We do a LOT of Fret Levels in the shop.  Each Fret Level requires the use of our precision ground leveling beam, which is filled with lead buckshot, and weighs around 8 pounds.  During the leveling process, we slide the beam back and forth over the frets, taking the tiniest amount of metal off each fret with each pass.  We keep at it until every fret has been touched all the way across the neck; once they’ve all been hit with the beam they’re ready for crowning (which sculpts the frets back to a nice, round shape).

This is pretty hard work even when the frets are almost level, but when the frets are WAY off, we find ourselves entering a world of pain.  Every fret needs to be touched by the beam, which seems to get heavier with each pass, but we keep going (and going, and going…) until the job is done.  When we deal with a neck that’s really uneven, we necessarily need to take more metal off the frets that are sitting too high, and sometimes have jobs end up looking like this:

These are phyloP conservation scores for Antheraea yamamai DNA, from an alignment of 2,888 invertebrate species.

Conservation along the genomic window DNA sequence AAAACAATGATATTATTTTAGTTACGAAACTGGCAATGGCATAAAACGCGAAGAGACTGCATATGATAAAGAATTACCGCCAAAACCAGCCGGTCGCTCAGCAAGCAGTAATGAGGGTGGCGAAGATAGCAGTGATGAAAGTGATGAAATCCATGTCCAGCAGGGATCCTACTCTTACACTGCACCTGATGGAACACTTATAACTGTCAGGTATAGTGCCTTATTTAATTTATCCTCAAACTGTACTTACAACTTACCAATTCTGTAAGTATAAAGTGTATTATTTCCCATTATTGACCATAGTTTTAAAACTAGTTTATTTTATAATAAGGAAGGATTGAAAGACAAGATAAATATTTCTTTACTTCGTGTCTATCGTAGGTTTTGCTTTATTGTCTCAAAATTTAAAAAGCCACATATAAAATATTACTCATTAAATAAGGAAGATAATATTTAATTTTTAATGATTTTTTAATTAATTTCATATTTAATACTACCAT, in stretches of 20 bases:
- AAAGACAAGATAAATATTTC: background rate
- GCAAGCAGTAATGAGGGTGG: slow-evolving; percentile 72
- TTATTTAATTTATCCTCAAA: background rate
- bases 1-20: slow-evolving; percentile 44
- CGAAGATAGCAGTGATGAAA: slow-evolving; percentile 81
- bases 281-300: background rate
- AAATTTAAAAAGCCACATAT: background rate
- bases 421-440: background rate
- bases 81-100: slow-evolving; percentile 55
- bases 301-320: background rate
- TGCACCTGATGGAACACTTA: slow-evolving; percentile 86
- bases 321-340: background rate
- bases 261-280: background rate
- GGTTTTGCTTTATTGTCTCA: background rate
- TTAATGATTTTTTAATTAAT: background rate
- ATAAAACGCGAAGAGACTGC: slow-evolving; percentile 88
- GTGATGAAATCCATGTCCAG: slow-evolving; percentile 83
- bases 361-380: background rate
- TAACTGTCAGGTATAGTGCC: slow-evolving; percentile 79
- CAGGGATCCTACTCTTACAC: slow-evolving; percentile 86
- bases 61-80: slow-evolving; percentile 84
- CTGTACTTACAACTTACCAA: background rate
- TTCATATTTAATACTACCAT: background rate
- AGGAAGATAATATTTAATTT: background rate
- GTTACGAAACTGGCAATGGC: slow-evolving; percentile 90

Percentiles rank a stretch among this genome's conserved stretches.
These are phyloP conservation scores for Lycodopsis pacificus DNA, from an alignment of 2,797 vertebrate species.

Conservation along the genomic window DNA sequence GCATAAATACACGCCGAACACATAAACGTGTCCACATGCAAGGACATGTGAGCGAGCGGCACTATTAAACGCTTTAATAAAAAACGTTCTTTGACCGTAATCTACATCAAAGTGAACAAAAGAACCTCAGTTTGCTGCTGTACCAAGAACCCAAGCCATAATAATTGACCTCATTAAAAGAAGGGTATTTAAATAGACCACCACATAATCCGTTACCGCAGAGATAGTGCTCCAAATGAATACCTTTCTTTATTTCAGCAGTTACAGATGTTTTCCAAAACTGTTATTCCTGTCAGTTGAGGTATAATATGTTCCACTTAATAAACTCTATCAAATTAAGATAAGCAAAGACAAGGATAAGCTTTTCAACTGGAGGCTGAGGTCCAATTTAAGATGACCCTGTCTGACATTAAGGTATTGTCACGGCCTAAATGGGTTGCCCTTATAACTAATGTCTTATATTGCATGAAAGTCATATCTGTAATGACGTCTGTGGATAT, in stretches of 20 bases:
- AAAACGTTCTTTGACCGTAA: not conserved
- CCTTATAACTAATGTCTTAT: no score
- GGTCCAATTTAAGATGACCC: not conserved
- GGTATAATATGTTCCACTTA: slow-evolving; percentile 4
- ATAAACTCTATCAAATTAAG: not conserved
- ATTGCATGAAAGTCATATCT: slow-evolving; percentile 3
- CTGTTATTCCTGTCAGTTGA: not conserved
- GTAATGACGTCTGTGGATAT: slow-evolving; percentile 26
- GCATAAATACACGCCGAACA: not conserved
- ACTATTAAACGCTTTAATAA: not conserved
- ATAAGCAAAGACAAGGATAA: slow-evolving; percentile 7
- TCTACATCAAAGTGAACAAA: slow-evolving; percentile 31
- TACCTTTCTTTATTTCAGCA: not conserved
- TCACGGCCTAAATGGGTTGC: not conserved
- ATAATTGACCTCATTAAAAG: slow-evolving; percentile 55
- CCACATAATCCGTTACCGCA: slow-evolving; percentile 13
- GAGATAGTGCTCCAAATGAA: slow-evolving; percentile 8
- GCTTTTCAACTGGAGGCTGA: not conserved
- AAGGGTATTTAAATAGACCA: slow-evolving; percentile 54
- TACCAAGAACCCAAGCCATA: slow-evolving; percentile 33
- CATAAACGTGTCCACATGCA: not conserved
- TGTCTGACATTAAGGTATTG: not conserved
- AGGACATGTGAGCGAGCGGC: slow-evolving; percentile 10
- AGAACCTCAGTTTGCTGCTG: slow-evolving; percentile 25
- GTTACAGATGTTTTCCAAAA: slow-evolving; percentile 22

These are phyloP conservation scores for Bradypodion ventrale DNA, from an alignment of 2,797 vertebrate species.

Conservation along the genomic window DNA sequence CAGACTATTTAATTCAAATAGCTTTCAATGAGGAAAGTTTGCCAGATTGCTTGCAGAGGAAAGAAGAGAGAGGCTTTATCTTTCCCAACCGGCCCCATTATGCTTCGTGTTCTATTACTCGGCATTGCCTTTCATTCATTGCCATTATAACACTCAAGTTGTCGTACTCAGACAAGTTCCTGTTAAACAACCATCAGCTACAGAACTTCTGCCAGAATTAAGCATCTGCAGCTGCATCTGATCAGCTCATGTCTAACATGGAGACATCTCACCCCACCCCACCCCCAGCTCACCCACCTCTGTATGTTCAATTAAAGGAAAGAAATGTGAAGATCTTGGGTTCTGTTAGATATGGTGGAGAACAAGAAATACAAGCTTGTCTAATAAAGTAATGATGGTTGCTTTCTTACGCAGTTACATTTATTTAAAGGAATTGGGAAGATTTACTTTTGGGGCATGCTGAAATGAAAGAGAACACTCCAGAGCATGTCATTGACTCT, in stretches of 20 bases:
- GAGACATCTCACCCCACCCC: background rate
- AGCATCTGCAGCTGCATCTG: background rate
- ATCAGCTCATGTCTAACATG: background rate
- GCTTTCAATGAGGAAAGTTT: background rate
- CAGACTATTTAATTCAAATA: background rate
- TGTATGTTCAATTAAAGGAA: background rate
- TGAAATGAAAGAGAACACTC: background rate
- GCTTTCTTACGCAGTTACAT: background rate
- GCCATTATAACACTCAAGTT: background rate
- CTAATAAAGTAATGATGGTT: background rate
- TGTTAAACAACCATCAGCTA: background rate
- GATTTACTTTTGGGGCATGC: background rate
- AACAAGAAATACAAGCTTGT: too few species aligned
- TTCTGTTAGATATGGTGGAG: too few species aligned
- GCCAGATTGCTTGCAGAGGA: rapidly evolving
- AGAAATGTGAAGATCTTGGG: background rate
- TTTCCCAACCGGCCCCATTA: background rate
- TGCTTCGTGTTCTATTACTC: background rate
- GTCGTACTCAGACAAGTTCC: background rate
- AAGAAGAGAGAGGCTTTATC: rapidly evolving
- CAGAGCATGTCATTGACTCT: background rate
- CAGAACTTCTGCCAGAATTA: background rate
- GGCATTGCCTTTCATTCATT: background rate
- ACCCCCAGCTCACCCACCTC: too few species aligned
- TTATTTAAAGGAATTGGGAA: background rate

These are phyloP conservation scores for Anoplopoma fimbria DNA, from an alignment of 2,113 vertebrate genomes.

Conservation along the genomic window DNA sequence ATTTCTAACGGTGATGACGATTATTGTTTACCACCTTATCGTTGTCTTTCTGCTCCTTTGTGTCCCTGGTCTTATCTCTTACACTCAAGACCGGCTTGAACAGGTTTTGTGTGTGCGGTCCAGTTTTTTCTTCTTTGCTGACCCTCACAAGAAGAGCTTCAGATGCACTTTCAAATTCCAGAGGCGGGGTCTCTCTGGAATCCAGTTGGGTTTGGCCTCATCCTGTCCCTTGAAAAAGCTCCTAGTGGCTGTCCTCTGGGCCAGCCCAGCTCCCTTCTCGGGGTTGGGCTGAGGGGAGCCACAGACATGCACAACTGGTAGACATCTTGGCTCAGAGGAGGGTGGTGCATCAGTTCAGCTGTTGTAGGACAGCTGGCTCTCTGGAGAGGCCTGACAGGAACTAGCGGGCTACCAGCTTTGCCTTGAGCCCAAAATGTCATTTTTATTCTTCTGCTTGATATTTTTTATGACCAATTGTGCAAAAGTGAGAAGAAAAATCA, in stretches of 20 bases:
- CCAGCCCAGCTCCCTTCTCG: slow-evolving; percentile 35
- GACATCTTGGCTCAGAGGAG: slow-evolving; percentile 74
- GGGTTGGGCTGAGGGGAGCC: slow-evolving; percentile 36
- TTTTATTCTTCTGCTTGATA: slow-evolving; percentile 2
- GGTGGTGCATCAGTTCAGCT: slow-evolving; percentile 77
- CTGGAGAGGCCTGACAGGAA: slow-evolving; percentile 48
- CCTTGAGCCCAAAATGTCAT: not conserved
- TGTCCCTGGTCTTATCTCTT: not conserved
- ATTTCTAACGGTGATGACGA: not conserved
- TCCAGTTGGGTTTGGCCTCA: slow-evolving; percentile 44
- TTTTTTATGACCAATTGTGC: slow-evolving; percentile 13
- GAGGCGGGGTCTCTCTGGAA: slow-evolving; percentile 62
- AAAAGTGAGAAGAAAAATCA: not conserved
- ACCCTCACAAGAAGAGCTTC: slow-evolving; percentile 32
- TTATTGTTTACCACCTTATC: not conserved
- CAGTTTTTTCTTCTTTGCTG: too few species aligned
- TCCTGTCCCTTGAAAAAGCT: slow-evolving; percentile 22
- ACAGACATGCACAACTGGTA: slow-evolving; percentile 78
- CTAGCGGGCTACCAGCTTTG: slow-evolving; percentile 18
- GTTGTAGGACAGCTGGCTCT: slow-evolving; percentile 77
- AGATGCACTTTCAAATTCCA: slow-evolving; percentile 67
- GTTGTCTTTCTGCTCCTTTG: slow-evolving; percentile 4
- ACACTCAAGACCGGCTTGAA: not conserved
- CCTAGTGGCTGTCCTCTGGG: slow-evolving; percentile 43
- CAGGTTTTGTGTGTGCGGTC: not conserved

You can see here that there’s quite a bit of fret dust buildup on the upper frets, and less in the lower areas of the neck.  This neck had a significant rise towards the body, which was causing the higher notes to fret out and choke on bends.  When a neck is this bad, the only options are to do a Fret Level or to Refret the whole thing (during which the fingerboard itself is leveled, fixing the root of the problem).  Since this guitar had plenty of fret left, a Fret Level was the way to go.

Of course, when we take this much metal off the tops of the frets, the crowning process takes even longer.  Once again quite a bit of work…

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